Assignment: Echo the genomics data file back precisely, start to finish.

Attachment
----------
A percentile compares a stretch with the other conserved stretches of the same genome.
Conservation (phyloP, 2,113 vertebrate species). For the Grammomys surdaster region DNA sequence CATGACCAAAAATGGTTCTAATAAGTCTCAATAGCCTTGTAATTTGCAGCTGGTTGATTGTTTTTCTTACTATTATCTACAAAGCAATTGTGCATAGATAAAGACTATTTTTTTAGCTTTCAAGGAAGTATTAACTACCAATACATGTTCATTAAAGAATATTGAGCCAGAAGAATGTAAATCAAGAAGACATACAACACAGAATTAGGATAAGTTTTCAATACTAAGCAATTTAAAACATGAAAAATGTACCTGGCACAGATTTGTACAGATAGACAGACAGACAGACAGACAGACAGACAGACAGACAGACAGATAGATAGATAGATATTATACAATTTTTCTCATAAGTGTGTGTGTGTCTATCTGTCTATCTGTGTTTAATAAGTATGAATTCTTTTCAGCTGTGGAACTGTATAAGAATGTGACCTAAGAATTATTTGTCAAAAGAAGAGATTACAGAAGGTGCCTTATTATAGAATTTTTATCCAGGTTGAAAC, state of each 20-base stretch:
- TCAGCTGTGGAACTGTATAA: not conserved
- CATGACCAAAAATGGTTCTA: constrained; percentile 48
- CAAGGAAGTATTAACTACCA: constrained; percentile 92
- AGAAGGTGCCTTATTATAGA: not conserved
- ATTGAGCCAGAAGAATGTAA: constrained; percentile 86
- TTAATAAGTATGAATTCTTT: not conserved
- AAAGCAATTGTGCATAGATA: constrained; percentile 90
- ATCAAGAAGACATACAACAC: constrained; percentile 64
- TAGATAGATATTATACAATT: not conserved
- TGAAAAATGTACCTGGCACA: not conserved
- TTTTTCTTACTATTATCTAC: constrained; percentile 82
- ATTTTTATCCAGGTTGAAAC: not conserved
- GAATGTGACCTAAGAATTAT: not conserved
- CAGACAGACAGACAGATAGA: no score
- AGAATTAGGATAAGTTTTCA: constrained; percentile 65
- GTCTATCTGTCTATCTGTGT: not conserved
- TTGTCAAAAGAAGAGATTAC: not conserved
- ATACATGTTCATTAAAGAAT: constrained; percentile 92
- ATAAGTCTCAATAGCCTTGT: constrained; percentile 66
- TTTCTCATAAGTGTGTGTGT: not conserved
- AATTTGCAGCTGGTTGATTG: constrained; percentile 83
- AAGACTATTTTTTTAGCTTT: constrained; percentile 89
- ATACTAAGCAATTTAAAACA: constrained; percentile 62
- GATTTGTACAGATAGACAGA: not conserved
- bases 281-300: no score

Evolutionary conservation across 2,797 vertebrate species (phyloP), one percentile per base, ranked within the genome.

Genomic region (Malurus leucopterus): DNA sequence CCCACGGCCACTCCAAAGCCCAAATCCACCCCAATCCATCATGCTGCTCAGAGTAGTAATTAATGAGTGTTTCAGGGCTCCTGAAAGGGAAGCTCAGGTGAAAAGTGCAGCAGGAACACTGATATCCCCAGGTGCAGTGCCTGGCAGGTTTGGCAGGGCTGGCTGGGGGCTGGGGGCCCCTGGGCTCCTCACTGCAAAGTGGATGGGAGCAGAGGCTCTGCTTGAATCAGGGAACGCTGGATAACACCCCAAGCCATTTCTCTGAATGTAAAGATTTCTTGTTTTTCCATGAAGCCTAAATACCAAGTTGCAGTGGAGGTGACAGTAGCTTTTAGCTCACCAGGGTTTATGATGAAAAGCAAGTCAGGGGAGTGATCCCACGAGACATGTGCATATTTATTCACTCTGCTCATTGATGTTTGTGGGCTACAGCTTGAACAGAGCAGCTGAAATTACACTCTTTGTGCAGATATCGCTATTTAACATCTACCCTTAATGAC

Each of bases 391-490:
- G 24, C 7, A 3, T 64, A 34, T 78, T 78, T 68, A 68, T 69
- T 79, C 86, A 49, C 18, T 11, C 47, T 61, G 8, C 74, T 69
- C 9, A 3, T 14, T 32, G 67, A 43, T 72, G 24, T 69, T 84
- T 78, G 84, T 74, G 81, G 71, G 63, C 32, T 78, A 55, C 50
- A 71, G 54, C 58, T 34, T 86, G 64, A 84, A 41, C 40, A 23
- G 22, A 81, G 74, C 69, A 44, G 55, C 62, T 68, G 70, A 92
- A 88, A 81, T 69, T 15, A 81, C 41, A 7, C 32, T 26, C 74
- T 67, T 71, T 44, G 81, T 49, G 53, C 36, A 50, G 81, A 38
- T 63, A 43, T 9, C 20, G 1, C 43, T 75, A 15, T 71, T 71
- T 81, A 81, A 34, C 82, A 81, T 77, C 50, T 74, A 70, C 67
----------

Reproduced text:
A percentile compares a stretch with the other conserved stretches of the same genome.
Conservation (phyloP, 2,113 vertebrate species). For the Grammomys surdaster region DNA sequence CATGACCAAAAATGGTTCTAATAAGTCTCAATAGCCTTGTAATTTGCAGCTGGTTGATTGTTTTTCTTACTATTATCTACAAAGCAATTGTGCATAGATAAAGACTATTTTTTTAGCTTTCAAGGAAGTATTAACTACCAATACATGTTCATTAAAGAATATTGAGCCAGAAGAATGTAAATCAAGAAGACATACAACACAGAATTAGGATAAGTTTTCAATACTAAGCAATTTAAAACATGAAAAATGTACCTGGCACAGATTTGTACAGATAGACAGACAGACAGACAGACAGACAGACAGACAGACAGACAGATAGATAGATAGATATTATACAATTTTTCTCATAAGTGTGTGTGTGTCTATCTGTCTATCTGTGTTTAATAAGTATGAATTCTTTTCAGCTGTGGAACTGTATAAGAATGTGACCTAAGAATTATTTGTCAAAAGAAGAGATTACAGAAGGTGCCTTATTATAGAATTTTTATCCAGGTTGAAAC, state of each 20-base stretch:
- TCAGCTGTGGAACTGTATAA: not conserved
- CATGACCAAAAATGGTTCTA: constrained; percentile 48
- CAAGGAAGTATTAACTACCA: constrained; percentile 92
- AGAAGGTGCCTTATTATAGA: not conserved
- ATTGAGCCAGAAGAATGTAA: constrained; percentile 86
- TTAATAAGTATGAATTCTTT: not conserved
- AAAGCAATTGTGCATAGATA: constrained; percentile 90
- ATCAAGAAGACATACAACAC: constrained; percentile 64
- TAGATAGATATTATACAATT: not conserved
- TGAAAAATGTACCTGGCACA: not conserved
- TTTTTCTTACTATTATCTAC: constrained; percentile 82
- ATTTTTATCCAGGTTGAAAC: not conserved
- GAATGTGACCTAAGAATTAT: not conserved
- CAGACAGACAGACAGATAGA: no score
- AGAATTAGGATAAGTTTTCA: constrained; percentile 65
- GTCTATCTGTCTATCTGTGT: not conserved
- TTGTCAAAAGAAGAGATTAC: not conserved
- ATACATGTTCATTAAAGAAT: constrained; percentile 92
- ATAAGTCTCAATAGCCTTGT: constrained; percentile 66
- TTTCTCATAAGTGTGTGTGT: not conserved
- AATTTGCAGCTGGTTGATTG: constrained; percentile 83
- AAGACTATTTTTTTAGCTTT: constrained; percentile 89
- ATACTAAGCAATTTAAAACA: constrained; percentile 62
- GATTTGTACAGATAGACAGA: not conserved
- bases 281-300: no score

Evolutionary conservation across 2,797 vertebrate species (phyloP), one percentile per base, ranked within the genome.

Genomic region (Malurus leucopterus): DNA sequence CCCACGGCCACTCCAAAGCCCAAATCCACCCCAATCCATCATGCTGCTCAGAGTAGTAATTAATGAGTGTTTCAGGGCTCCTGAAAGGGAAGCTCAGGTGAAAAGTGCAGCAGGAACACTGATATCCCCAGGTGCAGTGCCTGGCAGGTTTGGCAGGGCTGGCTGGGGGCTGGGGGCCCCTGGGCTCCTCACTGCAAAGTGGATGGGAGCAGAGGCTCTGCTTGAATCAGGGAACGCTGGATAACACCCCAAGCCATTTCTCTGAATGTAAAGATTTCTTGTTTTTCCATGAAGCCTAAATACCAAGTTGCAGTGGAGGTGACAGTAGCTTTTAGCTCACCAGGGTTTATGATGAAAAGCAAGTCAGGGGAGTGATCCCACGAGACATGTGCATATTTATTCACTCTGCTCATTGATGTTTGTGGGCTACAGCTTGAACAGAGCAGCTGAAATTACACTCTTTGTGCAGATATCGCTATTTAACATCTACCCTTAATGAC

Each of bases 391-490:
- G 24, C 7, A 3, T 64, A 34, T 78, T 78, T 68, A 68, T 69
- T 79, C 86, A 49, C 18, T 11, C 47, T 61, G 8, C 74, T 69
- C 9, A 3, T 14, T 32, G 67, A 43, T 72, G 24, T 69, T 84
- T 78, G 84, T 74, G 81, G 71, G 63, C 32, T 78, A 55, C 50
- A 71, G 54, C 58, T 34, T 86, G 64, A 84, A 41, C 40, A 23
- G 22, A 81, G 74, C 69, A 44, G 55, C 62, T 68, G 70, A 92
- A 88, A 81, T 69, T 15, A 81, C 41, A 7, C 32, T 26, C 74
- T 67, T 71, T 44, G 81, T 49, G 53, C 36, A 50, G 81, A 38
- T 63, A 43, T 9, C 20, G 1, C 43, T 75, A 15, T 71, T 71
- T 81, A 81, A 34, C 82, A 81, T 77, C 50, T 74, A 70, C 67